Another positive side effect of extending my stay in Iowa for another week (besides having the chance to work from a room with a view), was getting the chance to see the Pamela Ronald and Raoul Adamchak give a presentation on the same themes are their book “Tomorrow’s Table” here on campus (I’ve reviewed the book itself).
Pamela Ronald is actually going to be talking in Berkeley late next month, but, in addition to a sneak peak of the presentation (which was really good) listening the the question session following their talk was a great chance to resample the perspective of the other major group involved in the debate on genetic engineering (besides anti-gmo activists, corporate public relations people, and plant scientists like me), farmers and agronomists.
What Pamela and Raoul advocate, distilled down to a single phrase, is agriculture utilizing “the best technology and the best practices.” The best technology is pretty clearly going to incorporate at least some genetically engineered traits, but the best farming practices will definitely incorporate approaches from organic agriculture. Organic farmers have developed some really innovative and useful practices worthy of praise, but making to sure to show that those innovations are appreciated is also one way of softening the blow while telling the consumers of organic food that many of their fears about genetic engineering are either ungrounded, overblown, or don’t have much to do with the technology one way or the other.
The Q/A session after the talk (one questioner in particular) made clear spending too much time praising organic practices will start making the farmers and agronomists who are already embracing the technology (if not always the companies which are developing many of the traits currently on the market) feel like the contributions of their own practices* aren’t being fully appreciated. I’ve got a theory on why this may be happening, and if so there’s a simple solution.
Like the senators currently battling over health care reform in congress, compromising too much too quickly to win over people in the middle or on the right risks ending up with a compromise no longer acceptable to those on the left. In the senate those on the left are making sure everyone knows their support can’t be taken for granted (which in turn gives them more input into the process).
I’m hoping this talk convinced at least a few more people in the audience to become engaged and raise their voices so they will have a say in the way agriculture will change in the future to deal with an expanding global population, the stresses placed on farming by the global warming, and the desire to not only feed ourselves but make sure our children, grandchildren, and great-grandchildren will be able to do so as well.
We live in a democracy. In theory the views of the majority should be the most influential, but in practice an active and engaged minority is often much more influential even when their views aren’t shared by an apathetic majority. It’s a cliche, but it’s true that the squeaky wheel gets the grease.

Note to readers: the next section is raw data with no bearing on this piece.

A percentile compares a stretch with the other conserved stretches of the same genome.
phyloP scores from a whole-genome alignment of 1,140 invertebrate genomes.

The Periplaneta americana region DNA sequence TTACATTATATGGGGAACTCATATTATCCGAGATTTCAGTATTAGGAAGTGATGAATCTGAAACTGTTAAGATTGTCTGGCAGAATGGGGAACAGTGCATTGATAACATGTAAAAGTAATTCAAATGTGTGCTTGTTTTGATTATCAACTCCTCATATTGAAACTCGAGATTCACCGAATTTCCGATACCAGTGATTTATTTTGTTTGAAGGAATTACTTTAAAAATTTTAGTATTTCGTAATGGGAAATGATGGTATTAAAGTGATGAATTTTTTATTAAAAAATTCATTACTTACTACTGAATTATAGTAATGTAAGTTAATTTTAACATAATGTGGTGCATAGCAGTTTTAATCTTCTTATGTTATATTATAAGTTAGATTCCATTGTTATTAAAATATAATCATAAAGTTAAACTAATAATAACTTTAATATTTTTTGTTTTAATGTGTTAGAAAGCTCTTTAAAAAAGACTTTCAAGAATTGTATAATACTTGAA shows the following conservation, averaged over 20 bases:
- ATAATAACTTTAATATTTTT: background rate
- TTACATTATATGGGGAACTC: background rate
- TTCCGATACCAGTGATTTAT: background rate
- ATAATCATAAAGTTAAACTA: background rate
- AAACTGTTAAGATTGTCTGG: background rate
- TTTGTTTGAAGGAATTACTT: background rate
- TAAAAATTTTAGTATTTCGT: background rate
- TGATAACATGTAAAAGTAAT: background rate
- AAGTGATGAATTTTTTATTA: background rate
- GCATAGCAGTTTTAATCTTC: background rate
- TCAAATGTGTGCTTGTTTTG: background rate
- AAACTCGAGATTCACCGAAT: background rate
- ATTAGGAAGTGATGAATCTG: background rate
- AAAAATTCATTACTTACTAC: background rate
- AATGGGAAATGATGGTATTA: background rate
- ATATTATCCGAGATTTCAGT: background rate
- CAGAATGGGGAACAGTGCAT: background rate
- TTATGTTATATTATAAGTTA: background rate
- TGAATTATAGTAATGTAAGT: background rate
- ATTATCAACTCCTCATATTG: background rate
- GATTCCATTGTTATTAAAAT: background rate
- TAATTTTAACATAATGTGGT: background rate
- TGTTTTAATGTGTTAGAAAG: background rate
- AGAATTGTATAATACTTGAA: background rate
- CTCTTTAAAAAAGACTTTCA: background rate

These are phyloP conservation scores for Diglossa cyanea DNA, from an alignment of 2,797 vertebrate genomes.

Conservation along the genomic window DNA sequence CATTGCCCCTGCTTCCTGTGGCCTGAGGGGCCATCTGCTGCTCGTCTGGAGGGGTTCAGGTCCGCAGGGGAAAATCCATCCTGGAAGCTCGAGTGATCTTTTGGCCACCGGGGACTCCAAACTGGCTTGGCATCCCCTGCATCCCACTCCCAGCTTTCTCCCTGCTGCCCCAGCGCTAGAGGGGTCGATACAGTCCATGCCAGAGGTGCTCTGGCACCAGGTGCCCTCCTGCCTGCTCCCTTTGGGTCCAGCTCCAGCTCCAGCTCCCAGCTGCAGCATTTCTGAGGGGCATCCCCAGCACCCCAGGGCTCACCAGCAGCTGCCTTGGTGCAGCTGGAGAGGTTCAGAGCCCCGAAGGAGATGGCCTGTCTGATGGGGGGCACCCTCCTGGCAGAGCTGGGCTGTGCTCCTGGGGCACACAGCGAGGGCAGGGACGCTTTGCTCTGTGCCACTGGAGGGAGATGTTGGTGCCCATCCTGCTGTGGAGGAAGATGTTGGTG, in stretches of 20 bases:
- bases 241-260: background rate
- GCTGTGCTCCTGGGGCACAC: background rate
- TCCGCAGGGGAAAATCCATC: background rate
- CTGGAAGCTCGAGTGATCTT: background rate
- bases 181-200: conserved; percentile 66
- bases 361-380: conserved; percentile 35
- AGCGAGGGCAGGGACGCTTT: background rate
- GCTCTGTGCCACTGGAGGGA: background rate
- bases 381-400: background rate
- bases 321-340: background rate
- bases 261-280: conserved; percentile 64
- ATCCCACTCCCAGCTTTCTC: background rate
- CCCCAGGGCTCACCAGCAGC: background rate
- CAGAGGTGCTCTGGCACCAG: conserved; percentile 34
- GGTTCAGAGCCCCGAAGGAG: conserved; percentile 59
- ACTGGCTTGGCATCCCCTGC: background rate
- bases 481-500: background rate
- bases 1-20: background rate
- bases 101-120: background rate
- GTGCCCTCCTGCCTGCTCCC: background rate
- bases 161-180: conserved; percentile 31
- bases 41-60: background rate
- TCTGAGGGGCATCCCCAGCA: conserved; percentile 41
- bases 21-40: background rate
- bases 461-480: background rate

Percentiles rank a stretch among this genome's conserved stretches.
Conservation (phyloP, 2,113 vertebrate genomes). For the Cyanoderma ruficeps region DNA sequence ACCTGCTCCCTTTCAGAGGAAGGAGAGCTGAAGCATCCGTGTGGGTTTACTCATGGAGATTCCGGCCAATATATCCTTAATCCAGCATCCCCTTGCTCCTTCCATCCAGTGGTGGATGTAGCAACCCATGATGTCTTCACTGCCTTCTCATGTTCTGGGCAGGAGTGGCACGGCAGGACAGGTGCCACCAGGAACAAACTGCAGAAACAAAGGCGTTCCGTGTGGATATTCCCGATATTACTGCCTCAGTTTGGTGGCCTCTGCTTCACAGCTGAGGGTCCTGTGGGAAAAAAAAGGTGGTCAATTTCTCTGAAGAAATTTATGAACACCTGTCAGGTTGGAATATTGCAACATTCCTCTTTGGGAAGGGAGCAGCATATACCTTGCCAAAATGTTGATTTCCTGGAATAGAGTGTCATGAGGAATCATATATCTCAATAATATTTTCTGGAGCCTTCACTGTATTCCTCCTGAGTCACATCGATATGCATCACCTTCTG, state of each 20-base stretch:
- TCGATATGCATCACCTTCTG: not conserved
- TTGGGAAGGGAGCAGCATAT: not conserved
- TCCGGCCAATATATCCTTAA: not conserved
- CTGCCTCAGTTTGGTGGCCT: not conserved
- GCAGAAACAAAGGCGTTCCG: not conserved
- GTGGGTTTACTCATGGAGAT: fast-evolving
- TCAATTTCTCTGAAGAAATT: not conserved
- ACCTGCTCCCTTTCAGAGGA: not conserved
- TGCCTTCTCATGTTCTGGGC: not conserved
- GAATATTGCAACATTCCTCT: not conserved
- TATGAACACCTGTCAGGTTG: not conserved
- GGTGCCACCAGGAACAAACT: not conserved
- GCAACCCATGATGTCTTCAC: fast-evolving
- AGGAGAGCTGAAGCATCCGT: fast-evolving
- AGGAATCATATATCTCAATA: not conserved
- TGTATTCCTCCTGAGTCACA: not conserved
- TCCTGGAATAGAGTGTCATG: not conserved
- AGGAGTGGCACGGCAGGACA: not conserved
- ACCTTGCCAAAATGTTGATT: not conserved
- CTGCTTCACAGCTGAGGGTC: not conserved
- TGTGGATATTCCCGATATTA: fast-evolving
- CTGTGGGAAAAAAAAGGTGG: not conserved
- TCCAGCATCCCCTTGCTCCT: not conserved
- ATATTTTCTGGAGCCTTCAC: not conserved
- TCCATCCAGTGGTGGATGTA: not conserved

If you read this blog you’re clearly interested in these issues as well (whether or not you share my own views). In the coming years we as a society and as a planet are going to be making decisions about farming and agriculture with long reaching consequences. We’re all going to have to live in the future those decisions create so get educated, get involved, and make some noise!
Pamela and Raoul’s talk itself was excellent. If you ever get the chance to hear them speak I’d definitely recommend jumping on it. My complements also to Anastasia of Genetic Maize and Biofortified who organized the whole thing including getting support and funding from this (ridiculously long) list of organizations:
Department of Agronomy; Bioethics Program; Wallace Chair for Sustainable Agriculture; Council on Sustainability; Department of Genetics, Development, and Cell Biology; Department of Plant Pathology; Center for Plant Responses to Environmental Stresses; Interdepartmental Genetics Program; Plant Sciences Institute; Molecular, Cellular, and Developmental Biology Program; Department of Ecology, Evolution, and Organismal Biology; and Committee on Lectures, which is funded by the Government of the Student Body; Student Organic Farm; Graduate Program in Sustainable Agriculture Student Association; Graduate Agronomy Club; Biochemistry, Biophysics and Molecular Biology Undergraduate Club; and Natural Resource Ecology and Management Graduate Student Organization.
Given how much work organizing this lecture (as well as a whole series of events both today and tomorrow) must have been, I’ve guessing it may be a little while she’ll have time to write up her own thoughts on the experience.
I filled several pages with notes** during the talk, and I’ll try to figure out what to do with them this weekend after returning to Berkeley.
*More controlled and targeted use of nitrogen fertilizer (often using GPS data to specifically fertilize only specific parts of each individual field that can most benefit from it) and the spreading adoption of no-till farming are two great examples of practices in conventional agriculture that are greatly reducing fertilizer run-off and soil erosion, and as a result are improving the water quality of states like Iowa.
**For me taking notes is a choice between using the iPhone (easier to decipher, but looks like I’m spending the whole talk texting) and using pen and paper (which, for me, is still a little faster, but often results in much puzzling over mysterious and undecipherable scrawls if I ever try to read the notes back). Given I was sitting in the second row, I chose cryptic scribbles over looking like obnoxious-text-messaging-guy.